Drug Czar’s Ad Campaign Confuses Government Coercion with Marijuana’s Relative Harms
Mon, March 10, 2003
Together with White House Drug Czar John Walters, seven national organizations have signed onto a new "Open Letter" that gives parents misleading information about marijuana's health and social consequences for teens. The letter will run in more than 300 newspapers nationwide. Confusing the results of government coercion with marijuana’s relative harms, the ad states that "more teens are in treatment with a primary diagnosis of marijuana dependence than for all other illicit drugs combined."
According to a U.S. Substance Abuse and Mental Health Services report, adolescents typically enter treatment through the intervention of another person or agency. While voluntary (self/individual) and school admissions have been on the decline since 1994, "[a]dolescent marijuana admissions through the criminal justice system increased at a higher rate than admissions through other sources." The criminal justice system accounts for the majority of marijuana treatment admissions. The resulting distortion of treatment statistics is used by drug czar John Walters to make the claim that marijuana is "addictive."
The drug czar’s latest anti-marijuana campaign comes just months after an evaluation of the National Youth Anti-Drug Media Campaign prepared for the National Institute on Drug Abuse found that "[t]here is no evidence of direct favorable Campaign effects on youth. There is no statistically significant decline in marijuana use to date, and some evidence for an increase in use from 2000 to 2001." The long-term evaluation of the teens who most frequently saw the early ads found that they had more "pro-drug" beliefs than teens who saw the commercials less often.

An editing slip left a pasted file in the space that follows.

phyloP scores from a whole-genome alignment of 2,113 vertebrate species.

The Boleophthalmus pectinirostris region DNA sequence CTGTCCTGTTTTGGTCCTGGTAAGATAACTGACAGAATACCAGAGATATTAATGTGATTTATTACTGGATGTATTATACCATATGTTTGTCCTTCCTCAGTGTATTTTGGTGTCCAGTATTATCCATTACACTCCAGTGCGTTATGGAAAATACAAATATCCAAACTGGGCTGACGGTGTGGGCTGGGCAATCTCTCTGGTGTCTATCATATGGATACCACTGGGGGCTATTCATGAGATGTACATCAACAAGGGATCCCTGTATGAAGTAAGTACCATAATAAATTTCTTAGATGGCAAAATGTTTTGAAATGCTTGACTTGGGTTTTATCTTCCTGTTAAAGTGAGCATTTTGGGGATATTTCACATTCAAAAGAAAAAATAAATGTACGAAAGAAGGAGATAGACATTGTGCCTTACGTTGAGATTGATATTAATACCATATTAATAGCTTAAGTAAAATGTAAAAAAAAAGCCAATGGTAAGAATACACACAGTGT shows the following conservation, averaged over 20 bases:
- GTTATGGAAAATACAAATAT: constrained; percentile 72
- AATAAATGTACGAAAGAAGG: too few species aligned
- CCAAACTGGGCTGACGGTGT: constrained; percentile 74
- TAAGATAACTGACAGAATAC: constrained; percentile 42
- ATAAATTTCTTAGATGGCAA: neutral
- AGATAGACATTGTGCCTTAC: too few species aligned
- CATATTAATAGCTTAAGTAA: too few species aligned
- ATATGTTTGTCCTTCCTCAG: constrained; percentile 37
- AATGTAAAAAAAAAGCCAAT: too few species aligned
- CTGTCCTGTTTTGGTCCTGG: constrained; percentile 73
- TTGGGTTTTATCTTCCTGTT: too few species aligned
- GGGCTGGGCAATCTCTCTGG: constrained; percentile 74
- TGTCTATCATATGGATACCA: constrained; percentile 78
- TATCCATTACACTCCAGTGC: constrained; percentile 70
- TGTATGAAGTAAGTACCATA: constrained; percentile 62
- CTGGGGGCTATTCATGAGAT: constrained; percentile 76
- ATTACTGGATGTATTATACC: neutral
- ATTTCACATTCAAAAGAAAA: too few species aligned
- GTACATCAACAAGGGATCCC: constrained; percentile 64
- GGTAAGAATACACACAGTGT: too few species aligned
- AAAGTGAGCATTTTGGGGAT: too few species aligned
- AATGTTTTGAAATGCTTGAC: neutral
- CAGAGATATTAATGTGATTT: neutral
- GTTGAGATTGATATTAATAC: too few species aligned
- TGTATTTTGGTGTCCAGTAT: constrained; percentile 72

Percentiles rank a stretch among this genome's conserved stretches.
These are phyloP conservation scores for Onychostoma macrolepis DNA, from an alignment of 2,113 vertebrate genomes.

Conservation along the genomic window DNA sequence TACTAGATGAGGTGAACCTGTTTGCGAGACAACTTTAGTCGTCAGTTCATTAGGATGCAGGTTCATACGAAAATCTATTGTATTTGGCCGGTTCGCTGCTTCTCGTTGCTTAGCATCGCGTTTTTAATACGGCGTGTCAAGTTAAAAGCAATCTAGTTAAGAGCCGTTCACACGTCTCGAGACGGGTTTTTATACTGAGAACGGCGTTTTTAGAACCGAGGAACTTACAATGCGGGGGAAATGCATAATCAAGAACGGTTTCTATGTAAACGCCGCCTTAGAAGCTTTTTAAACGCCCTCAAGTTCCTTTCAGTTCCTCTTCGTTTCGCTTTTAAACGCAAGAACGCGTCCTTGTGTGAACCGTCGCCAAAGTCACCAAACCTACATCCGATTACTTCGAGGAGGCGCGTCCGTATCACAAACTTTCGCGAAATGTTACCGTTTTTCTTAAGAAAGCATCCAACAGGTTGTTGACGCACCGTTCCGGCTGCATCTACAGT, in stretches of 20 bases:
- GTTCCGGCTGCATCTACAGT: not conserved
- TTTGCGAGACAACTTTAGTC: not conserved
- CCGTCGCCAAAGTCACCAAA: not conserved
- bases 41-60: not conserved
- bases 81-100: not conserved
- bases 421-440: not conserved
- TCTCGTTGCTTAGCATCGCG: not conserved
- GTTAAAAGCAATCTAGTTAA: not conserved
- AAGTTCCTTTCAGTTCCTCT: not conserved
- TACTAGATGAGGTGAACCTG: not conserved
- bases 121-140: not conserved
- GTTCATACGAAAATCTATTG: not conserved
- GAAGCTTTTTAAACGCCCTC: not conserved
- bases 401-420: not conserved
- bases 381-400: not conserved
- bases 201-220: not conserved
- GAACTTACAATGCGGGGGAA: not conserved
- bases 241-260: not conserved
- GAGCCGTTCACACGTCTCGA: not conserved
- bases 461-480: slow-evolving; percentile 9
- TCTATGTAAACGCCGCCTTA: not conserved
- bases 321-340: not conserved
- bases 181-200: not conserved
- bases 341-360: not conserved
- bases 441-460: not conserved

Critics of the ONDCP’s ad campaign acknowledge that marijuana can be harmful if abused, but that anti-drug ad campaigns should focus on the number one drug problem: alcohol. A 1999 nationwide telephone survey, conducted for the Center for Science in the Public Interest (CSPI), found that over 90% of Americans believe it is important to provide anti-alcohol messages to teens. When asked to choose between alcohol, marijuana, cocaine, heroin, and paint, glue, and other inhalants, Americans believe that alcohol is by far the biggest drug problem teens face.
In response to the ONDCP campaign, the Marijuana Policy Project (MPP) is running its own ads in selected papers. "The drug czar's ads aren't about educating teens; they're about frightening parents into keeping marijuana illegal and avoiding the real issue. The real issue is that marijuana is bad for kids, but marijuana prohibition is worse," MPP Executive Director Robert Kampia said. "John Walters pours millions of dollars of taxpayer money -- $150 million in the new fiscal year -- into deceptive anti-marijuana ads that we know aren't working and may actually be doing harm."
To read a Drug and Alcohol Services Information System report on adolescent treatment admissions for marijuana please visit: http://www.samhsa.gov/oas/2k2/YouthMJtx/YouthMJtx.pdf
An evaluation of the National Youth Anti-Drug Media Campaign can be found at: http://www.nida.nih.gov/DESPR/Westat/Westat2003/ExecSum.PDF
For more information on the ONDCP's Media